CS 499 / CS 587: Cryptography, Spring 2020

Course Overview

Course Description

The course will provide an introduction to modern cryptography. We will cover many practical topics, such as how to correctly use block ciphers and hash functions for the most common tasks: encryption and message authentication, the differences between public key cryptography and symmetric key cryptography, and a few ways to build public key encryption and signatures. We will learn about how to properly define security, and how to prove that our constructions are secure. In addition, with what time we remains, we will cover several recent topics in cryptography, such as the use of block chains for crypto currencies, and securely computing on private data.

The main objectives are to convey the importance of provable security, to teach students how to use cryptographic tools in a way that is provably secure, to provide students with the ability to decide whether a protocol is secure, and to demonstrate the range of what can be achieved with provable security.

Course Outcomes
Students taking this class will: (a) be able to understand the security properties achieved by common cryptographic mechanisms such as encryption or digital signatures, (b) be familiar with a number of cryptographic primitives available to solve a variety of problems, (c) gain some experience with how these cryptographic tools can be used to secure modern systems.

There are no formal prerequisites for this course, and I intend for everything to be self-contained. However, students should have some level of mathematical maturity. Accordingly, a course such as CS330 would be a good course to take prior to this one. Students should be comfortable writing proofs, and should have comfort with basic probability theory.


Course Requirements


There will be 10 homework assignments. Homework will be due on Thursdays. Students are welcome to work in groups, but every student must write their solutions independently. Homework that appear overly similar will be considered to violate the honor code.

I encourage students to type their answers, both because they will be easier to read, and also because I believe it helps you clarify your own thinking. You can use this LaTex template file, if it is helpful to you. Please post on piazza if you have trouble.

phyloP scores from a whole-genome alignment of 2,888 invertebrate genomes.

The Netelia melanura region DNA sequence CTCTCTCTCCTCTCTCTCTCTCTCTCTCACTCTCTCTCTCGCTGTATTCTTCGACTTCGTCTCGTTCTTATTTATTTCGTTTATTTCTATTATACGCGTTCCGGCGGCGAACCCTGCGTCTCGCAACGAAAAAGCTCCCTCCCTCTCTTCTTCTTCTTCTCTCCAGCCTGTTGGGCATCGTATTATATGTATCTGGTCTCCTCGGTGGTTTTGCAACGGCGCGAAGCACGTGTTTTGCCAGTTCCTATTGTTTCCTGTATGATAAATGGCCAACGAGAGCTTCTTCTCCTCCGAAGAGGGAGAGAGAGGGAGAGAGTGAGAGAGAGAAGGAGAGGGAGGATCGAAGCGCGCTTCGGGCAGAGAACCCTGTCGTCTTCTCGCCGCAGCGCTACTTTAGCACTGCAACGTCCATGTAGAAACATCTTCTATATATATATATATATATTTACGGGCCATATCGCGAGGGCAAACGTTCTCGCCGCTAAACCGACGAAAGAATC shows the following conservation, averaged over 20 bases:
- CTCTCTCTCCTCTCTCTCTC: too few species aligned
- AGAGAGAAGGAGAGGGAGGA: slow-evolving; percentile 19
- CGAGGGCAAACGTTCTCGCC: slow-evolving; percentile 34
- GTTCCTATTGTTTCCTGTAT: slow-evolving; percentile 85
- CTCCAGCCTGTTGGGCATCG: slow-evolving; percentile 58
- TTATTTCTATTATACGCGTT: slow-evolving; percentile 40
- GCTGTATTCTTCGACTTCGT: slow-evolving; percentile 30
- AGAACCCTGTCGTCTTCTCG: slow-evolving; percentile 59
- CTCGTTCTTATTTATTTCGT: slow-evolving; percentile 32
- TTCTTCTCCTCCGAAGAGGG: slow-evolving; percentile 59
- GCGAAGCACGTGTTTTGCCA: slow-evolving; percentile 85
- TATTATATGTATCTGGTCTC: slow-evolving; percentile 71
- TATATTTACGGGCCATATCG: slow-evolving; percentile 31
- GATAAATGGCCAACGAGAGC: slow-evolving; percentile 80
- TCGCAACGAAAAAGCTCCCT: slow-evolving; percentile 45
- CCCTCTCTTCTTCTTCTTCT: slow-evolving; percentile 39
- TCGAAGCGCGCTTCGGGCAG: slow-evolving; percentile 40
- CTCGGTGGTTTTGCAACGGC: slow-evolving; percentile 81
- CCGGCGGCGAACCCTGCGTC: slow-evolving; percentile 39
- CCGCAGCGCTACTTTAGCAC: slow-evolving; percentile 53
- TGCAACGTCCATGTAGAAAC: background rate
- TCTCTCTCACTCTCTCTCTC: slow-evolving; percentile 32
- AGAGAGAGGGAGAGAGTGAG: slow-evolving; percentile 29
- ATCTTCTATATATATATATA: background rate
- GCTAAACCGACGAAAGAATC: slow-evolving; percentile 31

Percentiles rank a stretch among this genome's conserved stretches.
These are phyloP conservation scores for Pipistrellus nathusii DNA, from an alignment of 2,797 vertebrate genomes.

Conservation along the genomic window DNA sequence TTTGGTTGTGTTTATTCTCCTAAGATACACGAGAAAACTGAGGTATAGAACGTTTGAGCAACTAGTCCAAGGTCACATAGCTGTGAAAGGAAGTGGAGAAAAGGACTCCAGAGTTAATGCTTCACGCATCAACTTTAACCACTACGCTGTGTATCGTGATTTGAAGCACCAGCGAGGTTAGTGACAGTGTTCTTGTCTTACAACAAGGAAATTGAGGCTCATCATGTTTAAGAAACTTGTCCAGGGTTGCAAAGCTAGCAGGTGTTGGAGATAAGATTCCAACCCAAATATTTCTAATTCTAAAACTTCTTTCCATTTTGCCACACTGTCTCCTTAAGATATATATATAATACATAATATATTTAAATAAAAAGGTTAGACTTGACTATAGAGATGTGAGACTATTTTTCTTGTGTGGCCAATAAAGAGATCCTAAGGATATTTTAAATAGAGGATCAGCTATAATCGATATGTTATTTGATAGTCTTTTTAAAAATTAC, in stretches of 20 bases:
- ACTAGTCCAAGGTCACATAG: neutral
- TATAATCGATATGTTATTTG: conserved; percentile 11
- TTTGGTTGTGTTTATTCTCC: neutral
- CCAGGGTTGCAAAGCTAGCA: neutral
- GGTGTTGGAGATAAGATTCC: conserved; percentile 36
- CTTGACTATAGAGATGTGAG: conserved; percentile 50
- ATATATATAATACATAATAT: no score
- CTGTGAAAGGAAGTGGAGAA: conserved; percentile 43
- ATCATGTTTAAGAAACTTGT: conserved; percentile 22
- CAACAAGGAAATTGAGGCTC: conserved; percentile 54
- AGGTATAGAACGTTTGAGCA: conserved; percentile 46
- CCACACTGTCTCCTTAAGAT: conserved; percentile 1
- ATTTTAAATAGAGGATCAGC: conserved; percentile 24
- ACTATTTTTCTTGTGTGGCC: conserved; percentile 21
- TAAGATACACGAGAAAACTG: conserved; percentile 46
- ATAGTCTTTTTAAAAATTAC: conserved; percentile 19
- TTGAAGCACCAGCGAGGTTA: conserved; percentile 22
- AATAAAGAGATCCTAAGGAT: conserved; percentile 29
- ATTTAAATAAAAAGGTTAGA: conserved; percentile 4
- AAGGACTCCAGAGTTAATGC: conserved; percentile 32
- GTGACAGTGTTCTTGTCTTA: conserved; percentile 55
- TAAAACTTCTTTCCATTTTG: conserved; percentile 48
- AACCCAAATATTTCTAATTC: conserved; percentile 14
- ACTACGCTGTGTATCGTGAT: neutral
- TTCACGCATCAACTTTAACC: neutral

There will be one mid-term and one final exam. The final exam is scheduled by the University: Tuesday, May 12, 1:30-4:15. Each will cover roughly half of the semester. The final will NOT be cumulative. Both exams are closed book, and notes will NOT be allowed. The exams are weighted such that the better score counts for more points (see below).


Quizzes are short: 1-2 questions, multiple choice or fill-in-the-blank. You will need a web browser, and a google login to answer the questions, as the results will be tallied immediately using google forms. If either of these requirements creates a problem, please email me, or come discuss it with me. Each single quiz is worth < 1% of your grade. They will be given at the start of class (don't be late!), on Tuesdays. They will cover the previous 1 or 2 lectures, and mainly serve to help me gauge what the students have understood, and what needs further explanation.

CS 587

Students in CS 587 will be be given extra homework problems on most homeworks, and an extra problem on each of the exams. They will also have to read Chapter 7 independently.


Quizzes -- 10%
Homeworks -- 30%. The lowest two homework grades will be dropped.
Exams -- 60%. Of the two exams, the higher score will be weighted to count for 35%, and the lower for 25%.

Tentative Schedule

Date Topic Relevant Reading Homework
Jan. 21 / 23 The goal of modern cryptography; Perfect secrecy via the one-time pad; 1.1 - 1.4, A.3, 2.1, 2.2 Hw1 due January 30
Jan. 28 / 30 limitations of perfect secrecy; definitions of computational security; Security reductions; Pseudorandom generators; proof of security for pseudo-OTP; Chosen plaintext attack security 2.3, 3.1, 3.2.1, 3.3, 3.4 Hw2 due Feb. 6
Feb. 4 / 6 Pseudorandom functions; achieving CPA security; pseudorandom permutations and block ciphers 3.5 Hw3 due Feb. 13
Feb. 11 / 13 Modes of operation in block ciphers; Chosen Ciphertext Attack security; message authentication 3.6, 3.7, 4.1-4.3.1 Hw4 due Feb. 20
Feb. 18 / 20 Message authentication for arbitrary length messages; CBC-MAC 4.3.2, 4.4.1 Hw5 due Feb. 27
Feb. 25 / 27 authenticated encryption; Hash functions, collision resistance, birthday attacks and HMAC 4.5, 5.1, 5.3, 5.4.1  
March 3 / 5 Midterm review (3/3), and midterm exam (3/5)    
March 10 / 12 Spring Break    
March 17 / 19 Practical constructions of stream ciphers and block ciphers. Substitution-permutaton networks; attacks on reduced round SPNs; Feistel networks 6.1.1-6.1.3, 6.2.1 - 6.2.2  
March 24 / 26 Basic number theory; Algorithmic number theory; Modular Arithmitic; Group theory 8.1.1 - 8.1.4, B.1, B.2.1 - B.2.3  
March 31 / April 2 Factoring; RSA assumption; Discrete log assumption 8.1.5, 8.2.1, 8.2.3, 8.2.4, 8.3.1 - 8.3.3  
April 7 / 9 Diffie Hellman; Hybrid Encryption; El Gamal encryption 10.1 - 10.4, 11.1, 11.2.1, 11.4.1, 11.3.1
April 14 / 16 RSA Encryption; Padded RSA; Digital Signatures; Hash and Sign 11.2.2, 11.5.1, 11.5.2, 11.5.4, 12.1-12.4  
April 21 / 23 Proof of work; agreement protocols; blockchains; zero knowledge
April 28 / 30 Secure computation
May 12 Final Exam (in class)